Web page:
Christchurch: Sunday so far away...


Monday October 25, 2010

At 8:30 on a Monday morning, the streets of Christchurch were empty. I wandered through them in eery silence, looking at the damage wrought by a magnitude 7.1 earthquake. Around me there were barricades, scaffolding, and ominous gaps in the streetscape.

As I stood contemplating the rather odd sight of a cyclist riding the underside a massive steel beam bracing the wall of a church, a voice came from behind me.'It seems worse every time I see it'. A battered local in weather-beaten clothing, riding an equally battered ladies bike, had wheeled up behind me. Looking down a street completely closed off by barricades, he explained. 'See that red brick building on the left - it was built in 1910, and was once the city's tallest building. There is a court injunction to prevent it from being demolished.' It seems the local authorities haste to condemn and demolish played into the hands of some property owners who were only too happy to call in the wreckers.

But where is everybody I inquired. 'Did they all leave after the earthquake?' 'No', he laughed. 'It's Labour Day in New Zealand - it's a public holiday, and everything is closed'.

Hmmmm - this was not good news. My mission today was to obtain food for the road, fuel, chain lube, and a prepaid SIM card for my phone. I hadn't counted on a public holiday. I pressed on through the empty streets, hoping to at least locate the shops I needed, so I could make a quick dash before leaving tomorrow.

Eventually I saw a bike shop across the street, and to my surprise, the door was open, but the store seemed deserted. After calling out a few times a salesperson appeared, and I was able to tick an item off my list: chain lube. I asked about a supermarket, and discovered that the supermarket in the the mall across the road was also open. Tick off another two items: food and fuel. Only one item remains, but I couldn't get a SIM card anywhere, and will have to wait for the local telco's shop to open tomorrow.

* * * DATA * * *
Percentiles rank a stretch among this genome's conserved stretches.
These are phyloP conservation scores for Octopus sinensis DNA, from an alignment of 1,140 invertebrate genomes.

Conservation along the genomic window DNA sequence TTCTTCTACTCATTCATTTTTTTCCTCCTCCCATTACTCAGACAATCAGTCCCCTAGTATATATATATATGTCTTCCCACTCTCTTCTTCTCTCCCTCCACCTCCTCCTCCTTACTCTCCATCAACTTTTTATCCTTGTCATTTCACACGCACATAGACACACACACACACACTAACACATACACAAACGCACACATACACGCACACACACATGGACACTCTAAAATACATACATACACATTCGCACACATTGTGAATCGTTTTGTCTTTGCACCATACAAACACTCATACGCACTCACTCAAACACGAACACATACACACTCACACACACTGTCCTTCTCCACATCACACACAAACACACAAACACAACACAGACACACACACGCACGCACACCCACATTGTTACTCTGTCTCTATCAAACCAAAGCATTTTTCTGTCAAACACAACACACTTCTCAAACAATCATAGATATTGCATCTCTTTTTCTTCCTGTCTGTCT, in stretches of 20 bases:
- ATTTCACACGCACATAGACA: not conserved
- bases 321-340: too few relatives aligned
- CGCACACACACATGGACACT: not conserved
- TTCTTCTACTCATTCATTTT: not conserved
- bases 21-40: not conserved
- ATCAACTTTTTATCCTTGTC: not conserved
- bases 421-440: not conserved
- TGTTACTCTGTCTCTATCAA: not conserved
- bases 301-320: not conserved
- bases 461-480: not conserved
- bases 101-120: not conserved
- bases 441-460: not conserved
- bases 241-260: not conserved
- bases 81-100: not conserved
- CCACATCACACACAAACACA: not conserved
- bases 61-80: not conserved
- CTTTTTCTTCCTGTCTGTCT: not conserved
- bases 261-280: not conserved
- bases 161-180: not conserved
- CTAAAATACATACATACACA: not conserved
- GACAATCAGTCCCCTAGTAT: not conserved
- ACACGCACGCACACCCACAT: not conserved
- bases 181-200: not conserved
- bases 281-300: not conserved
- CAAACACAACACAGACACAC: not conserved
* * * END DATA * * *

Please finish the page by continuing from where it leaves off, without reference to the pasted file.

The flight from Brisbane yesterday passed quickly - in just over 3 hours flying time. Dealing with the tedium of customs, immigration, quarantine, and security procedures at both ends took just as long. The New Zealand officials courteously but thoroughly checked my bike, tent, and some food supplies I had brought along with me, before declaring it was all 'sweet as'.

After a quick stop at an airport ATM for some local currency, I found a shuttle bus, and by 5:30 (NZ time) I has checked in at my hotel, a cheap and cheerful hostel in a rambling old building not 5 minutes from the city centre. There was not much open late on Sunday afternoon but I found an Irish pub and was soon tucking into a couple of pints of the local ale and my first non-airport/airline food for the day.

Cathedral Square is undoubtedly the centre of Christchurch, and in particular it is the tourist centre. The precinct around the square abounds with tacky souvenir shops, backpacker hostels and internet caf├ęs. I took a quick lap of the square and some of the adjoining streets then returned to the hotel to assemble the bike. A few hours later, and I was pretty much ready to load up and roll.

Whoa! - these kiwis can ride a bike anywhere...
Earthquake damage - whole city blocks are barricaded in places...

That is a big, fat, lazy trout - one of many in the Avon...

It does look how we antipodeans imagine England to be...

I just had to play tourist and take a ride on a tram...

The tourist guidebooks make much of the notion that Christchurch is the most "English" of antipodean cities. Straw boaters and punts on the Avon are certainly very twee, but I doubt the English would agree about its "Englishness"...

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